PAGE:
He did so. Underlined was a passage.

"That's what I want read at my funeral."

Today, I went to her funeral. This woman I don't even know.

But who knew me.

I sat there in the chapel as the minister gave the eulogy. Then her brother talked of his love for his sister, and the good times they had together in her 57 years. Then he paused a bit, and introduced the story of Noah of the Great Flat, the Wanderer. Then he passed the lectern to the minister, who read these words:

We all mingled together for a long time, saying our good-byes to each other, some good-byes longer than others.

"Come here, little one," Dido said as she pulled me close to her. "Can I take him with me? He's an absolute dream."

Mother just smiled proudly. "I think I'll hang on to him," she said.

"Now don't you grow up and act like the rest of these buffoons, you hear me?" she whispered so mother couldn't hear. "You be something special, all right?" I didn't have time to answer. Dido's attention was diverted away from me, and I was somewhat relieved. I looked where she and everyone else was looking.

It was Caleb, coming from his place in the trees, looking powerful and proud. He started with the males, who stood in awe of the magnificent creature.

"Now behave yourselves, and always act with honor and dignity. Carry on the virtue of our heritage, even to the death."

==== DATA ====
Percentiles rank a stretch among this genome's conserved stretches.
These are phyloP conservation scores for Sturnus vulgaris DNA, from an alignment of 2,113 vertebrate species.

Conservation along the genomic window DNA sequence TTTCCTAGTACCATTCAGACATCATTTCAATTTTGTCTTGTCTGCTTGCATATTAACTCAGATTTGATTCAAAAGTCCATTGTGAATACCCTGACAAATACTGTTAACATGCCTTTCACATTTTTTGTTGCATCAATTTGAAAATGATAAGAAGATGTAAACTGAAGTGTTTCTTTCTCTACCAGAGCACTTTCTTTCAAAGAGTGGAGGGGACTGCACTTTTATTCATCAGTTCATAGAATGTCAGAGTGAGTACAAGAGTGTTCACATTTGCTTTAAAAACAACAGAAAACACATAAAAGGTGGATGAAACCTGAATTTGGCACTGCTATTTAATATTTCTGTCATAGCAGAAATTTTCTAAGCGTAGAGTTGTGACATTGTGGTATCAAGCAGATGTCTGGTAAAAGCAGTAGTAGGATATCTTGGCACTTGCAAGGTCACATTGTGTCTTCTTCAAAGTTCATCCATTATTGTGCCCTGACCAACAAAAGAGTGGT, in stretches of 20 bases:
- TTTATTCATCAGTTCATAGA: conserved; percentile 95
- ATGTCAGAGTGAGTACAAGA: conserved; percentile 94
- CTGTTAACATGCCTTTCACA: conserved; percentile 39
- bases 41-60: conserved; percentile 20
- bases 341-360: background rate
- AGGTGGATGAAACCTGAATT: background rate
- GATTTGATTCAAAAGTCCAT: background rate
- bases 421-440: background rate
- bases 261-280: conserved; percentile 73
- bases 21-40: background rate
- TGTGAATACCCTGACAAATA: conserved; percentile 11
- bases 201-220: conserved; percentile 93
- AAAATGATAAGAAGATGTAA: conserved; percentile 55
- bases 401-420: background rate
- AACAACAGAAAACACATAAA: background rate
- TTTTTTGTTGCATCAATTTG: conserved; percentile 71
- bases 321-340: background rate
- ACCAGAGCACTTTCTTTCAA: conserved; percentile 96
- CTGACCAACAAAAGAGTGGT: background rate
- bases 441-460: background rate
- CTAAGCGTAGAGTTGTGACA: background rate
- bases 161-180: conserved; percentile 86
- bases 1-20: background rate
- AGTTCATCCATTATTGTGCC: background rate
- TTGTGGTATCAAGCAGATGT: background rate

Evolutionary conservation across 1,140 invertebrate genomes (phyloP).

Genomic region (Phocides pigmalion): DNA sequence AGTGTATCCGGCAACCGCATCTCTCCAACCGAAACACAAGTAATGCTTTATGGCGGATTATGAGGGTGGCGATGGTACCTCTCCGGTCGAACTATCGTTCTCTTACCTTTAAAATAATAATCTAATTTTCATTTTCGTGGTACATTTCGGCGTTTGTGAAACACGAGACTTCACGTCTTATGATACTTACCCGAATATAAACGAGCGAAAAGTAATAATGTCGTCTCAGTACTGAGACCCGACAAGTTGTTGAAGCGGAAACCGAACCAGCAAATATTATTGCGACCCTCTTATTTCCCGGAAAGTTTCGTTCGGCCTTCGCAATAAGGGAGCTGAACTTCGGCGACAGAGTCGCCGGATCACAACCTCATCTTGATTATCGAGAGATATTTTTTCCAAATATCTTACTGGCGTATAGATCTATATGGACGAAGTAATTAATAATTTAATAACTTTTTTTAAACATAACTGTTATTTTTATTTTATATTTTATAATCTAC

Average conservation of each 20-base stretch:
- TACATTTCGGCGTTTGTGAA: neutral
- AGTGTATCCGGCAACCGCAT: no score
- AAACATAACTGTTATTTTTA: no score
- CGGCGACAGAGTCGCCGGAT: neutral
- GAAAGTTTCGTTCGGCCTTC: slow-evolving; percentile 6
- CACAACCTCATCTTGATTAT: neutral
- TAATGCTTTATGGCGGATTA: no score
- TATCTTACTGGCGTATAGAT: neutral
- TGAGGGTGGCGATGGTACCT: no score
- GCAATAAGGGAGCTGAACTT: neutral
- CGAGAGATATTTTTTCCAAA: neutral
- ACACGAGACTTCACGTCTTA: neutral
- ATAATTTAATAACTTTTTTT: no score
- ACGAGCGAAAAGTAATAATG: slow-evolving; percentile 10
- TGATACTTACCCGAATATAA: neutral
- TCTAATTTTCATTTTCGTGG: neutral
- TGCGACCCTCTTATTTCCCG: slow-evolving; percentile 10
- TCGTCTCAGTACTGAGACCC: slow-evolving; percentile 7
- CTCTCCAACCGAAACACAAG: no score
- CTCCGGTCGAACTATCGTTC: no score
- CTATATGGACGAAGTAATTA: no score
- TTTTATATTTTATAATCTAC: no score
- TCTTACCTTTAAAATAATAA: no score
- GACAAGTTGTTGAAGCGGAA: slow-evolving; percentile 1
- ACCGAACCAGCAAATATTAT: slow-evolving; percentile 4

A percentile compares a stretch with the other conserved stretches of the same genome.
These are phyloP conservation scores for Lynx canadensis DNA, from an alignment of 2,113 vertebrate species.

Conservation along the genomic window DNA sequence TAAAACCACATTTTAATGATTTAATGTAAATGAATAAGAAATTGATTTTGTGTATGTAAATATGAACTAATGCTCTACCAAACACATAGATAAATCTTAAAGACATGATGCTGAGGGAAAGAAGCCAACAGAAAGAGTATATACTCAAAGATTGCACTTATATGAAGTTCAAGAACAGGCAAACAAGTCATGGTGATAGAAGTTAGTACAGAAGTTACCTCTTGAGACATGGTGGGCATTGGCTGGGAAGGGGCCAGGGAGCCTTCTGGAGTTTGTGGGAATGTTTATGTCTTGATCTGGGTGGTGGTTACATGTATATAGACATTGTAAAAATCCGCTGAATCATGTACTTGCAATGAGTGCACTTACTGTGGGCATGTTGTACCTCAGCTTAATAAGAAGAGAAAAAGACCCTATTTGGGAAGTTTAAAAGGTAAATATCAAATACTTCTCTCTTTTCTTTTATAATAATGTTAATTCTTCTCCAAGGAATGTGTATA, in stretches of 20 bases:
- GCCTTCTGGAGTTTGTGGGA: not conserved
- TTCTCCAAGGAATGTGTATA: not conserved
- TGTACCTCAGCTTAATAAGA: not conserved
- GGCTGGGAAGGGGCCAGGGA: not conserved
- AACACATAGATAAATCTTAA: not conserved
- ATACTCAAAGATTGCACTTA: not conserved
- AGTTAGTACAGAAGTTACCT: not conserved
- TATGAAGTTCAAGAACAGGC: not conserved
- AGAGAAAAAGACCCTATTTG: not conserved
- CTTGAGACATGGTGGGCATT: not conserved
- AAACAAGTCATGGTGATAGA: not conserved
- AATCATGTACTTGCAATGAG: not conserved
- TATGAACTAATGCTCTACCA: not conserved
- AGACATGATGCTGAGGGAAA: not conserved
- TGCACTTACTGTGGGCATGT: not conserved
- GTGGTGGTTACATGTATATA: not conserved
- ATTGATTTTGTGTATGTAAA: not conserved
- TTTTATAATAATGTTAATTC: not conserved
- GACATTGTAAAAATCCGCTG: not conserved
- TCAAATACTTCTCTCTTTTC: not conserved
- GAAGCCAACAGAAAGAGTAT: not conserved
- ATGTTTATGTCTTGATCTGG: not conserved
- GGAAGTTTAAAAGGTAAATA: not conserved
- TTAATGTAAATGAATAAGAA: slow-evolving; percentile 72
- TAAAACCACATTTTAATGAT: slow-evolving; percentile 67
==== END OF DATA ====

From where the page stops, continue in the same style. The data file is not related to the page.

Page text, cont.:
His words were strange to me then, as they were to most of those listening. They were the kind of words that lay dormant and forgotten in the dark recesses of your mind until one day, when your soul is finally able to comprehend them, they come forth again, uninvited, yet clear and precise and true.

He bowed gracefully to all the females, telling them to remain beautiful and loving like they were. Then he came to Dido.

He stood before his beloved sister with a deep, deep sadness in his eyes. Tears began to flow from her own, and they embraced, rocking each other gently back and forth as both clans gathered around and honored their grief.

"See you on the other side of the mountains..." Dido whispered to him softly.

"...where the sweet grass grows," Caleb finished.

They ended their embrace and Caleb backed away from Dido and her clan. He fell to one knee, hung his head low, and bowed deeply.

"Farewell, and God be with you," he said, then turned to us and began walking away.

We waved at Dido one more time, then turned and joined Caleb in his walk to the west. I scurried to keep up with him, not really comprehending what had happened. I turned and looked back at Dido. Aphrodite and Penelope were embracing her as she wept openly. I turned back to Caleb.

Huge tears were rolling down his face as he struggled to remain stoic and strong. It was then that I realized for the first time that Caleb and Dido, after a lifetime together, would never see each other again.

Words are powerful things. We put them together and they mean something. Words can be dangerous things. Or sometimes, they can give life. Sometimes we aim them at each other, hoping the other gets the point. And sometimes, we launch them into oblivion with no real target, hoping they reach someone, somehow.

I guess my arrow found a mark. My words touched someone, someone I didn't even know. Touched her in a way I never intended, a way I could never have foreseen. It is an awesome responsibility, to put words together and launch them into the heavens.

I don't know how to feel about all this. I am glad this lady found meaning in my work; that's the measure of a writer. My words gave this kind lady some solace during the hardest of times. But there is an emptiness to it all; the hovering goblin of a life cut short. And in that, I cannot rejoice.